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coupling

Dollars and Nonsense

I can blow money on silly purchases. As long as I’m just blowing my own money.

(Illustration by Kim Rosen)
Email|Print|Single Page| Text size + By Patrick McVay
March 16, 2008

The early 40s can be a time of great upheaval in a man's life, as he becomes susceptible to emotional turbulence that can seriously impair his judgment. The typical example finds a middle-aged man on the brink of making an ill-conceived purchase that could resonate for years, plunging his marriage into a dark period that can only be remedied by winning the lottery. And even though he is aware of this outcome, he'll buy that regulation-size pool table anyway and take up every inch of the newly finished family room with it.

My wife and I have devised a way of decreasing the likelihood that this kind of malady will wreck our relationship. By contributing most of our personal incomes to a joint fund, we can both keep a small share for ourselves. Any irrational purchase is thus confined to the periphery and can only do so much damage. Having my own money helps when I suddenly come down with an acute case of spring fever in December, rendering me incapable of tearing myself away from the computer screen until I have converted my hard-earned dollars into Red Sox tickets.

But even with this protective scheme in place, I sometimes need guidance from a voice that can cut through the murk with unreserved frankness, alerting me when I'm about to make a financial decision that defies basic logic. Case in point: Not long ago, I had a sudden, mysterious urge to blow a chunk of money on a very large toy. Perhaps I sensed myself rapidly aging and was trying to turn back the clock. Maybe it was that my dog had just died, putting an end to an era in my life. Or maybe I just smelled spring in the air. All I know is that I felt compelled to buy a motor scooter.

I recognized the signs of the affliction and immediately brought my wife up to date on my thinking. It helps to know early if this kind of thing is going to trigger divorce proceedings. "I'm going to get a scooter," I announced offhandedly. I didn't want to give the impression that I was asking permission, but I was prepared to reconsider if she burst out laughing.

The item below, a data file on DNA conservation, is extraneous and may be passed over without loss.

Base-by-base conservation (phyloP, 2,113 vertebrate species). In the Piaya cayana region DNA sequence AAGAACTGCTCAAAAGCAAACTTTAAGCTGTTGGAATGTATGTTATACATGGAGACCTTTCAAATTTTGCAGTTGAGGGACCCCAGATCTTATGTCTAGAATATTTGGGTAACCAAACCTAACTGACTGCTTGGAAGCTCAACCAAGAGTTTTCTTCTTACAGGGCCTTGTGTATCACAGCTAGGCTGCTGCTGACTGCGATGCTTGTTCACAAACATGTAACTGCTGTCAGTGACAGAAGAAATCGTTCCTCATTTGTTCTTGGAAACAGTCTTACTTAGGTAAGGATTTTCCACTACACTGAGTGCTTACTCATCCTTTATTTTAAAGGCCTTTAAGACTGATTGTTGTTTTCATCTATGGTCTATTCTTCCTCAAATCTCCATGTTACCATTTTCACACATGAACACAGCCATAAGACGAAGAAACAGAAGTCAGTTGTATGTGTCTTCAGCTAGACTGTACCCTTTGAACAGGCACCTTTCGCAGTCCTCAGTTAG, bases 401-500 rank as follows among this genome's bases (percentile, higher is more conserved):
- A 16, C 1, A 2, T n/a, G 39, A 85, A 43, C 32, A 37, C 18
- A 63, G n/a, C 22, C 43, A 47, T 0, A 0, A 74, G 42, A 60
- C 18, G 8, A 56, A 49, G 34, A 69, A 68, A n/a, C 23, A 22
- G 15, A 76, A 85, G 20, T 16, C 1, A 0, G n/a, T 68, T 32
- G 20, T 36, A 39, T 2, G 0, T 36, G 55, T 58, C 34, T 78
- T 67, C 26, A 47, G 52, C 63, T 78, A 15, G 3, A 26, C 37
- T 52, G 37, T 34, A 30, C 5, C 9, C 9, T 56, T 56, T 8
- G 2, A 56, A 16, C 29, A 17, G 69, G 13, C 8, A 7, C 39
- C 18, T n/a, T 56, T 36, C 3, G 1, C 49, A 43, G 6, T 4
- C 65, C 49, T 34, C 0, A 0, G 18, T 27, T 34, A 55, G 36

She didn't. There was barely a whiff of surprise in her voice, let alone what I expected – utter disbelief. I was suspicious. Maybe she was pondering a similar dumb purchase. But that idea was patently absurd: The most outlandish thing my wife buys is ice cream with actual chunks of fruit in it. Unlike me, she has no favorite Scotch or urge to bang on drums.

I felt oddly disappointed. Didn't she care enough to command me not to buy the motorbike? Didn't she worry that her young son might soon have a maimed or dead father? It was true that I had been commuting 15 miles to work on a bicycle since the early 1990s, so maybe she was thinking, incorrectly, that a scooter couldn't be much more dangerous. So I called her bluff, moving forward with my plan by going to dealerships and checking out models on craigslist, eventually settling on one that I actually wanted to buy. I e-mailed my wife to give her one last chance to tell me what a self-absorbed ass I was being, but she was unflappable. "My dad had a similar 42-year-old crisis and bought a moped," she replied. "No one ever used it."

So it wasn't that she didn't care. She just didn't believe I was really going to ride the contraption, so why not humor me a bit until I got wise and sold it off to some other knucklehead?

She drove me to Belmont, then got out of the car to look at the vehicle that was about to take up space in her garage. It was in perfect condition, with a mere 550 miles that a physician in his 50s had put on it – further proof that mature adults in our chilly climate are hard pressed to ride a thing like that. I slung a leg over the seat and hopped on, and from the raised eyebrows and peculiar smile on my wife's face, I'm sure that I looked ridiculous. But that was OK. It was my own money, and if I wanted to look ridiculous, that was my business.

(And, anyway, she said it was OK.)

Patrick McVay lives in Boston. Send comments to coupling@globe.com.

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